I was approved for SSDI because of multiple sclerosis almost two years ago. I should become eligible for Medicare in early 2018. Is Medicare free for disability recipients, or will I have to pay premiums? If so, how much?
You are eligible for Medicare two years after your entitlement date for Social Security Disability Insurance (this is the date your backpay was paid from). Medicare isn’t free for most disability recipients though. There are premiums, deductibles, and copays for most parts of Medicare, and the costs go up every year. Here are the new figures for 2018, and how you can get help paying the costs.
Part A Costs
You will have to pay a premium for Medicare Part A (hospital insurance) if you aren’t fully insured under Social Security. Generally being fully insured means having worked 40 quarters (the equivalent of 10 years) in a job paying FICA taxes. Many disability recipients aren't fully insured because they became unable to work before getting enough work credits. If you (or your spouse) don’t have enough work credits, you’ll pay a premium of $422 per month, or if you (or your spouse) has between 30 and 39 credits, you'll pay a premium of $232.
If you need hospital or skilled nursing care, you’ll have to pay the first $1,340 in costs (your deductible) before Medicare will start paying anything. Once you've satisfied the deductible, the first 60 days in the hospital (or 20 days in skilled nursing care) are free. If you still need inpatient care after that, you will be responsible for the following copays.
Medicare can be quite expensive for those on disability who aren’t fully insured, but if you are eligible to be a Qualified Medicare Beneficiary (QMB) because of low-income, a Medicare Savings Program will pay your Part A premium, and possibly other costs as well.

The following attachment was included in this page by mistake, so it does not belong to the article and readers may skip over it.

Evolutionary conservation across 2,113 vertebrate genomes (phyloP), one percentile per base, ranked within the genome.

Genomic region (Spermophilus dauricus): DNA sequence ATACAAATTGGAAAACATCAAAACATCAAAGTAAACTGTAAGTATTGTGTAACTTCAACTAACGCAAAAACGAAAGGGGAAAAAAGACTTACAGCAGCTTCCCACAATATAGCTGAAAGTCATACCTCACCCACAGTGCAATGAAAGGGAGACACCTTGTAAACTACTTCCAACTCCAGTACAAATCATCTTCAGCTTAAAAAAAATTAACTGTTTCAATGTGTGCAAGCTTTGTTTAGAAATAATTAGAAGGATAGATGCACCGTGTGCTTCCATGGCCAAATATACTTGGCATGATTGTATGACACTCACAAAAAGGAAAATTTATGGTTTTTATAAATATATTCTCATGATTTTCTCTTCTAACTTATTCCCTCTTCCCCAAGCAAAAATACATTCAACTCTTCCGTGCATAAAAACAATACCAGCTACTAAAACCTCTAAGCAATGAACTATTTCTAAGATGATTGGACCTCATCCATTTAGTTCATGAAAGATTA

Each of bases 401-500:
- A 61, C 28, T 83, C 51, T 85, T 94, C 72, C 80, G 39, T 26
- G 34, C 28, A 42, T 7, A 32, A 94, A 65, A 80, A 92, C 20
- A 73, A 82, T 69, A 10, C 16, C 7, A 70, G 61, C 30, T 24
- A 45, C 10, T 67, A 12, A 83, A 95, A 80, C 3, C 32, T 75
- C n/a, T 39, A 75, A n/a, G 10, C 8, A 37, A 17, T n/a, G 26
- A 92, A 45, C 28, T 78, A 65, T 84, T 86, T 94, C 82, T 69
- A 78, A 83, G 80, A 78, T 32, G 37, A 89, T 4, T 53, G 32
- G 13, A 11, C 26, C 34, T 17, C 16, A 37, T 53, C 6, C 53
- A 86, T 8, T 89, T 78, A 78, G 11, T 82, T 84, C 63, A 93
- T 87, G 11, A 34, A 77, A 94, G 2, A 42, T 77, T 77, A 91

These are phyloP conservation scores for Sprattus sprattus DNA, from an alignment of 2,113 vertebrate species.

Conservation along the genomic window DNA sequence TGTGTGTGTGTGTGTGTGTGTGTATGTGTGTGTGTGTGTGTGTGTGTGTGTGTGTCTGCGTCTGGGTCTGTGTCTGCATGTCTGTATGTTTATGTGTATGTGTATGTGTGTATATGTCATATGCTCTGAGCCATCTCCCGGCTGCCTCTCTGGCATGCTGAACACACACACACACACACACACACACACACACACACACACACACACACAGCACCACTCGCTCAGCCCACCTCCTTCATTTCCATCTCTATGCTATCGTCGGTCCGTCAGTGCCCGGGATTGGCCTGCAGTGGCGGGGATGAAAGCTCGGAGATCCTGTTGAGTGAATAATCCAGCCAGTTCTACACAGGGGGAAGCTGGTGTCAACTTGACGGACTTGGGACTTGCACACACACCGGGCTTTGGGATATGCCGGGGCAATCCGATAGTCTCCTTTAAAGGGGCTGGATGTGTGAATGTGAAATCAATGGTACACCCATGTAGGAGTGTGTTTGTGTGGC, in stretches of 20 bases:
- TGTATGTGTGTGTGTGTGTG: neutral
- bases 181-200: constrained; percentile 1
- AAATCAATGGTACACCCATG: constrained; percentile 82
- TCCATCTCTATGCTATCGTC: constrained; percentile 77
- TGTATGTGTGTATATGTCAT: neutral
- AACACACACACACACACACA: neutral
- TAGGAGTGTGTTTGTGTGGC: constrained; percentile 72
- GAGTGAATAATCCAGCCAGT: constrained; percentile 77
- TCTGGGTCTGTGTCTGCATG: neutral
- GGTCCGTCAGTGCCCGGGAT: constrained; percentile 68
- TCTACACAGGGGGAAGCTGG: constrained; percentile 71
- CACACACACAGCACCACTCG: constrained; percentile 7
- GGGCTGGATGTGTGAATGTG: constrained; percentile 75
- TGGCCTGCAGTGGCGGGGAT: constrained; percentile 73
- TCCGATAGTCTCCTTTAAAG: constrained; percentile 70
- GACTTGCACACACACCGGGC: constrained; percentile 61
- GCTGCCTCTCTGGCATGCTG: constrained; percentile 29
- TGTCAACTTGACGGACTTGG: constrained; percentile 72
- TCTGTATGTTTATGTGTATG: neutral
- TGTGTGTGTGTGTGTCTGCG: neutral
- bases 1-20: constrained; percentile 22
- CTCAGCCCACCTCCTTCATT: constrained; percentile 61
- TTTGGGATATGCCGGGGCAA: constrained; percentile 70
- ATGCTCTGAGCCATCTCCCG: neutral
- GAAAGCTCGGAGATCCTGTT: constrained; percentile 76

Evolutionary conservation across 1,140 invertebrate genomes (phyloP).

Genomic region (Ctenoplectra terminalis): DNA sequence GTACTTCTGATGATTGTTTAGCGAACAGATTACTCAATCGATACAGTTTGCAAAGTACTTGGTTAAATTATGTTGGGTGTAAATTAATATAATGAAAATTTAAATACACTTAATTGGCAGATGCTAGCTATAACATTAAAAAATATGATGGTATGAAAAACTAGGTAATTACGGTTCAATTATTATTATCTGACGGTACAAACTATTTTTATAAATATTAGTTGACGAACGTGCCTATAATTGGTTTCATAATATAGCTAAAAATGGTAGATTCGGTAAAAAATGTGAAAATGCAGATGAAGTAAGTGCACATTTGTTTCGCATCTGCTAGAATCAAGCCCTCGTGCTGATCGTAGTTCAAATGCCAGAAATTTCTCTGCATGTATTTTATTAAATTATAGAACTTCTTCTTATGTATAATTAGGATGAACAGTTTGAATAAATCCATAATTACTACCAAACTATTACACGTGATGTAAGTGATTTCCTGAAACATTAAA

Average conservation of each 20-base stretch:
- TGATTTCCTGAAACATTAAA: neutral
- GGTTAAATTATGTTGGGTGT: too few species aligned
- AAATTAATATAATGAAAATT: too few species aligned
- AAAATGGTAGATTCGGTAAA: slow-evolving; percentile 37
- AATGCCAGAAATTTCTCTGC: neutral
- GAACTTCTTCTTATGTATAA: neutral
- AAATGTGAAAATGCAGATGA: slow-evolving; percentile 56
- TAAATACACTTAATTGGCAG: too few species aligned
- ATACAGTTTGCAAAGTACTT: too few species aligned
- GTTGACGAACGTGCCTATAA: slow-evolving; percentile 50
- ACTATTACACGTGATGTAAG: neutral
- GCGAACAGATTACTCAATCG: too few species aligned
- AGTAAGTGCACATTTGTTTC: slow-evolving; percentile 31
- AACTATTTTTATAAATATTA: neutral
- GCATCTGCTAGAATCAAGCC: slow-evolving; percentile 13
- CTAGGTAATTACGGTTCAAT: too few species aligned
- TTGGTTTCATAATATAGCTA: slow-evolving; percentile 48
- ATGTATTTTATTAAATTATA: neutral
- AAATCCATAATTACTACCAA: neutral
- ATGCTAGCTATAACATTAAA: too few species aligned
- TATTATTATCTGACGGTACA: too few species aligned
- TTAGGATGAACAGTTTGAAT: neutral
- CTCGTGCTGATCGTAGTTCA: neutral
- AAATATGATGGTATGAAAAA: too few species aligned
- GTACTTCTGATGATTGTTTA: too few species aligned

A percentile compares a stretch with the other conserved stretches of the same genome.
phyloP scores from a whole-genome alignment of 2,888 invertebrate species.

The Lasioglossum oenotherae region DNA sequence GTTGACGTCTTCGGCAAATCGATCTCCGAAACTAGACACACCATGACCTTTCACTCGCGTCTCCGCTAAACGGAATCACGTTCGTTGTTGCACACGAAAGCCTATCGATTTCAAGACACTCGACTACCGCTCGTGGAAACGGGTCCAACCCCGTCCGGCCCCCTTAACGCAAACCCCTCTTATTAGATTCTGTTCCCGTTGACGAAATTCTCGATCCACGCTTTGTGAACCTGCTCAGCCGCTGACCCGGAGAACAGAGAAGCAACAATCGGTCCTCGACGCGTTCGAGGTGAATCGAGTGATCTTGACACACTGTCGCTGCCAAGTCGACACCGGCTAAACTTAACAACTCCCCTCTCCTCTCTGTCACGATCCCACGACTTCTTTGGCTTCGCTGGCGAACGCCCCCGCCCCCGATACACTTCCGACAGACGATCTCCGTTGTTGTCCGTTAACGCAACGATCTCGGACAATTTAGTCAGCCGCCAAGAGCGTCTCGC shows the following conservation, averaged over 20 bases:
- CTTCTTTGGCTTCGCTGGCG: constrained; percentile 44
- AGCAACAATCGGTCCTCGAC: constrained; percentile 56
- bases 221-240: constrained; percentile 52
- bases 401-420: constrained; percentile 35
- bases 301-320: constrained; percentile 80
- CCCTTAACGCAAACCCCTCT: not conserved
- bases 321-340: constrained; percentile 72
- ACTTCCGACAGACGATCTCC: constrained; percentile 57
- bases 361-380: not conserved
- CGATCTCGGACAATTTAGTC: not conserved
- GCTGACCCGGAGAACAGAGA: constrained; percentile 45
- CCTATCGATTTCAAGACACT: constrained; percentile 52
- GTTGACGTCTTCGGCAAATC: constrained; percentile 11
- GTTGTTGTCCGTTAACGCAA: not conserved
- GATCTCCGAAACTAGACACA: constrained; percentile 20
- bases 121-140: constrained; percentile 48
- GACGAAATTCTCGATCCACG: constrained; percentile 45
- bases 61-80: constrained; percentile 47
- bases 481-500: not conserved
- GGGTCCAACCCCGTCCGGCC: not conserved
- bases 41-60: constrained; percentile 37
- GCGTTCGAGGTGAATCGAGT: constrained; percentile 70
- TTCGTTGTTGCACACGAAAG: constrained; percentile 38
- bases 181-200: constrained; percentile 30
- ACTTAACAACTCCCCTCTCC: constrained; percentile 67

Part B Costs
Most people pay a Part B premium of $134.00 each month. But some people who have been on Medicare for several years will pay slightly less if their Social Security checks are low (due to a hold harmless provision).
And soe people will pay more. If your adjusted gross income is over $85,000 (or $170,000 for a couple), the monthly premium can be over $200. The Part B deductible for 2018 is $183 per year.
Again, if you have low income, there are various programs that can pay your Part B premium and deductible, called Medicare Savings Programs.
Part D Costs
Part D premiums vary depending on the plan you choose. The maximum Part D deductible for 2018 is $405 per year (though some plans waive the deductible).
There are subsidies available to pay for Part D for those with low income (called Extra Help). See Nolo’s article on Extra Help for Part D for when you are eligible.
As for the "donut hole," when Part D helps you less, in 2018 the donut hole begins after you've spent $3,750 on prescription drugs and ends when you've spent $5,000. However, in 2018, while you are in the donut hole, brand-name drugs must be sold to you at a 65% discount and generic drugs at a 56% discount.
For more details on the 2018 costs of Medicare and Medigap plans, see Nolo’s article on Medicare premiums, deductibles, and copays in 2018.